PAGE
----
All nurses in Illinois are licensed by the state Department of Financial and Professional Regulation. Discussing the general rules governing license infractions, DFPR spokesman Chris Slaby provided a written copy of issues nurses must “self-report” to the licensing authority. The list includes “any adverse final action” taken against them by any law enforcement agency or any court.
Citing another example, Slaby said the license of a nurse who gets fired by a hospital would not necessarily be exposed to any penalty. But he said a nurse who fails to report her termination to the department would be breaking the licensing rules. “Yes, that can be a cause for discipline,” he added.
The DFPR does not discuss individual cases and it’s not known whether or not Bates reported her termination from Decatur Memorial Hospital; the department did confirm, however, that she retains her nursing license and she has never been subject to any discipline.
At the time of inmate Paul Clifton’s death in the Champaign County Jail, Bates was working for a company called Correct Care Solutions, LLC (now called Wellpath after a 2018 merger) which had the contract for inmate medical care.
A lawsuit filed over his death cited Bates, another doctor and various other medical and jail professionals for failing to assess, treat or respond to Clifton’s worsening health and being negligent in their approach to his care.
“By means of the negligence of the Defendant Bates and as a direct and proximate result of the breach of the applicable standard of medical care, the decedent, Paul Clifton, suffered conscious pain and suffering, incurred future lost wages, suffered mental anguish, incurred medical expenses; suffered death and other damages,” said the lawsuit, filed by attorney Shayla Maatuka.
Court documents filed Oct. 30 show that Bates, along with a doctor, was dismissed from that lawsuit after Correct Care Solutions reached a settlement with the representative of the estate of Paul Clifton. That dismissal was confirmed by Chicago attorney Robert P. Vogt, who acted for Correct Care Solutions.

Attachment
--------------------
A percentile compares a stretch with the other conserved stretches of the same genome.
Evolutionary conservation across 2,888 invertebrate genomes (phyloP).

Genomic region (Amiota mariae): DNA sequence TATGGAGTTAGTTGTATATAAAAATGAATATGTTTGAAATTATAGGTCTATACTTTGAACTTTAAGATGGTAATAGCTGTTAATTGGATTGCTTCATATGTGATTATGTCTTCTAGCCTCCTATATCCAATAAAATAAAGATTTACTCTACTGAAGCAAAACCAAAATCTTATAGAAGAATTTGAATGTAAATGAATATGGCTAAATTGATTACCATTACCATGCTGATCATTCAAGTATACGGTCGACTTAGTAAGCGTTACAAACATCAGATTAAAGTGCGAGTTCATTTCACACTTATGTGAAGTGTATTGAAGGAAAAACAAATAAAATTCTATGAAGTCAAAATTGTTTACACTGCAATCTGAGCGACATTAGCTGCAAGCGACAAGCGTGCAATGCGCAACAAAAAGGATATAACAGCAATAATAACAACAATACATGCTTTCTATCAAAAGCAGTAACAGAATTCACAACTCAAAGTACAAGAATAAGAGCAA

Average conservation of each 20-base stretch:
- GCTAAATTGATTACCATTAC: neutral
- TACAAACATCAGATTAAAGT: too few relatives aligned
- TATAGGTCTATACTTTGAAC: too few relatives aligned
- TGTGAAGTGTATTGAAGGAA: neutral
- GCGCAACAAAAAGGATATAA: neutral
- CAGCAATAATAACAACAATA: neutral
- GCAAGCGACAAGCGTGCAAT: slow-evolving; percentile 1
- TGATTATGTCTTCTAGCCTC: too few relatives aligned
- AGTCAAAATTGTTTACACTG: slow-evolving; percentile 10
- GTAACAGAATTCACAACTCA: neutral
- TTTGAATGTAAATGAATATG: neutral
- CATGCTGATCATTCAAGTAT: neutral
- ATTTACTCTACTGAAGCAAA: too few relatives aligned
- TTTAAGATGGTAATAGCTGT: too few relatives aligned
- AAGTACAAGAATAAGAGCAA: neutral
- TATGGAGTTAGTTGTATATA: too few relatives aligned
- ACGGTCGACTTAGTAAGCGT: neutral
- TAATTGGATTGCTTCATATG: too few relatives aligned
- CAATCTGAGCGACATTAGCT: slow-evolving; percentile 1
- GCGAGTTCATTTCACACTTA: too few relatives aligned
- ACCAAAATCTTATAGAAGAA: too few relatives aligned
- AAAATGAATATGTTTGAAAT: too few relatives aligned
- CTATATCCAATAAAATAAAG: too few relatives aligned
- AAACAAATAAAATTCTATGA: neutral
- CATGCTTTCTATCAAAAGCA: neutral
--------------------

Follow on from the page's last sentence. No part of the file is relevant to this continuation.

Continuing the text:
Issues with healthcare behind bars
The wider issue of health care standards for prisoners has become a growing legal battleground in Illinois. In January 2019, the American Civil Liberties Union of Illinois announced a major settlement of a lawsuit against the state that will lead to a vast overhaul of the system providing physical health care to some 40,000 inmates in the state’s prison system. The settlement calls for employing physicians with specific qualifications and mandates improvements in health care facilities and equipment, installing an electronic records system and maintaining a stringent quality assurance program.
Court-appointed reviews of the state’s prison health care system took a sampling of 33 inmate deaths and concluded 12 were “clearly preventable,” according to the ACLU. The reviews went on to claim that another seven deaths “may have been preventable” and in five other cases the record-keeping was so poor that medical experts were unable to determine what had happened.
The John Howard Association in Illinois is an independent monitor of correctional facilities and agitates for a more humane criminal justice system. It led an effort to end a $5 medical co-pay which it said was too steep for prisoners to pay and kept many of them from seeking medical help. Gov. J.B. Pritzker signed a law eliminating prison medical co-pays in July that took effect Jan. 1.
JHA Executive Director Jennifer Vollen-Katz told the Herald & Review that much remains to be done for prison health care, while the scope of problem medical issues in the county jail system can only be guessed at. She said her organization was created to monitor health care in prisons, not jails.
“And it’s not because we don’t think jails need to be monitored,” she said. “It’s just not the work we do.”
Vollen-Katz said she doesn’t know details about the individual cases cited in either the Macon and Champaign lawsuits, but neither of them particularly surprises her. “It gels with what we’ve seen in the prison system,” she added.
Reforms within that prison system, at least, are on the way. Yet Vollen-Katz remains concerned about a society that doesn’t seem to worry too much — unless pushed through legal action — about what happens to an increasingly large segment of its population, often poor to begin with, who find themselves behind bars and suffering from medical conditions that don’t get treated properly.
She says it would be better for us all if those incarcerated experience humane conditions while they are there.
“You can’t think that you are going to send somebody into prison (or jail) and treat them horribly, keep them locked in what essentially looks like a cage, deny them adequate medical care and mental health treatment, and think they are going to leave incarceration better off and able to enter society successfully,” she said.
©2020 the Herald & Review (Decatur, Ill.)